Home: February / March 2012 › Taking pride
28/02/2012 | Channel:
Infrastructure, Business Improvement
With a hand in many of the UK's current landmark rail projects, Taylor Woodrow is helping to make the most of today's network for tomorrow
Ninety years after its foundation it is likely that Taylor Woodrow has exceeded all of its early aspirations in becoming an undeniable success in the UK construction industry with a track record that covers all major civil engineering sectors, and disciplines such as road, rail, air transport, nuclear, and water. Yet having achieved this status in its own right, Taylor Woodrow has become a formidable part ofan even wider international entity – the VINCI group. Positioned as the civil engineering division of VINCI Construction UK, the business is able to draw upon a wide range of expertise and skills, as well as centres of excellence such as VINCI Construction Grands Projets, and Bachy Soletanche.
“As a civil engineering organisation our key strengths are undoubtedly our people and their approach – a trait we share with the whole VINCI family,” reveals Fred Garner, sector director for transportation projects at Taylor Woodrow. “We operate in a way that is collaborative, responsive, thoughtful and planned. We aim to thoroughly understand a client’s technical and business objectives, and build these into our project plan from the outset, working closely with the client team to deliver an excellent product and service.”
This approach to business has seen Taylor Woodrow achieve a position on many of the UK’s most iconic rail projects including Paddington mainline concourse, King’s Cross Underground and mainline station, and the Tottenham Court Road and Victoria Underground stations. The complexity of these projects demands the greatest skill in planning and delivering the work in a way that does not affect the primary function of the station at hand, which is to safely accommodate thousands of passengers each day.
Elaborating on the market trends and conditions that drive much of the company’s work, Fred says: “In the UK our transport infrastructure is well developed, but to maintain the UK’s competiveness in the global economy it is essential that we continue to maintain capacity on our increasingly congested network. Constructing brand-new infrastructure in this country is clearly difficult owing to sensitive environmental, planning and cost constraints, therefore we have to think smarter to innovate and improve the infrastructure we have.
“This is where we come in – we have the expertise to deliver multi-disciplinary capacity enhancement in live rail environments as a core offering. Many, if not all, of our projects feature this as a key driver, either for improved passenger capacity or interchange, or new rolling stock. As an example of ongoing improvements to passenger capacity, we are currently redeveloping King’s Cross station, Tottenham Court Road Underground, and Victoria Underground station. All three projects are major landmark schemes in their own right and involve upgrading listed buildings and live legacy systems, and cutting-edge tunnelling techniques, all in a live operational and passenger environment in a highly congested central London location,” he adds.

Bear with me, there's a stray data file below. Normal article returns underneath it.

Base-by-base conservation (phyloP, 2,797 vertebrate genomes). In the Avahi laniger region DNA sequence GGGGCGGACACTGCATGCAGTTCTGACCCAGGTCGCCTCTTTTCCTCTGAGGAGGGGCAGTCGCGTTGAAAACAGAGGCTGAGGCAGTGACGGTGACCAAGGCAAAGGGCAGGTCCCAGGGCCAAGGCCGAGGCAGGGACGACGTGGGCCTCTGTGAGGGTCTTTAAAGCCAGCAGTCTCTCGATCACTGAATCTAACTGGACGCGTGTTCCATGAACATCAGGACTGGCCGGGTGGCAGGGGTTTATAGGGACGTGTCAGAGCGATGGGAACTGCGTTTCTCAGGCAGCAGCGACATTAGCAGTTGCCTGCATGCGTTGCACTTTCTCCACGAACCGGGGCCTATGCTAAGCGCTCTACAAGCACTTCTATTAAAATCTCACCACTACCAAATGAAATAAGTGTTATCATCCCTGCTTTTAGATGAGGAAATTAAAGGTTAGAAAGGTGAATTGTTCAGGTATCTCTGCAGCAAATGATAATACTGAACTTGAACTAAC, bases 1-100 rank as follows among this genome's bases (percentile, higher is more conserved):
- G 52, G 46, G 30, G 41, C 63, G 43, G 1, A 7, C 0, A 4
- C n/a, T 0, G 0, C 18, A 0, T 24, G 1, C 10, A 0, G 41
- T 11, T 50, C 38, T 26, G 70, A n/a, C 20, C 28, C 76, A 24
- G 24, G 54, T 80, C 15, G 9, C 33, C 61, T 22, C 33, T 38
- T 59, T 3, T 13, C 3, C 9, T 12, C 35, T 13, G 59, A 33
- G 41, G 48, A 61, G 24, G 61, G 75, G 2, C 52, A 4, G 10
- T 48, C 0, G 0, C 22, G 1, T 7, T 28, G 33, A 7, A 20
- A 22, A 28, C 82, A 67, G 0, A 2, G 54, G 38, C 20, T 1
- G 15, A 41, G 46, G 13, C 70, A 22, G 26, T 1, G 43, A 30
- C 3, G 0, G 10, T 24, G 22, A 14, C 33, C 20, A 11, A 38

Although perhaps not as iconic as these station works, Taylor Woodrow also takes great pride in its work on the Connaught Tunnel project in accordance with Crossrail. Described as the refurbishment of the existing Victorian twin arch tunnel that runs beneath the Royal Albert and Victoria Docks, this is actually an incredibly technical challenge as the tunnel needs to be re-profiled into one tunnel bore to accommodate the Crossrail trains. In doing so, though, the invert of the tunnel has to be lowered, along with the removal of the longitudinal wall separating the two tunnels.
“A key advantage of being part of VINCI’s huge global organisation is that we have been able to benchmark our operations against those of our colleagues in Europe and around the world. By drilling into these details and tapping into the shared knowledge and innovation that is captured across VINCI we are developing new approaches to the way we deliver projects in the UK, and we believe will help address the challenges laid down by the McNulty report in delivering more for less. As an example, VINCI is delivering the largest rail concession in Europe, in France, with the construction of the 340 kilometre Tours-Bordeaux high speed line. Although this contract was only signed in June 2011, in just five-and-a-half years planning, detailed design and construction will have been completed, with the line in commercial operation by 2017. In comparison, the UK HS2 line between London and Birmingham, at half this length, will take at least 12 years to reach completion,” enthuses Fred.
Whilst Taylor Woodrow’s experience of market conditions to date demonstrates a strong supply of opportunities, the business is conscious of a potential change in this situation as the year progresses. This will be a result of Crossrail completing its procurement process, and a hiatus caused by the Olympics and the reorganisation of Network Rail. With this though may come a new spread of opportunities, which the market will be keen to take advantage of. Although keeping an eye on the outcome of this, Fred concludes with how Taylor Woodrow is forging ahead with its own future plans: “We would like to maintain our current portfolio of projects and clients, offering us an interesting and varied workload for the team, and perhaps secure one or two major jobs to take us through to 2015, by which point we will be seeing the first of the HS2 contracts – with Taylor Woodrow and VINCI positioned as the prime contenders.”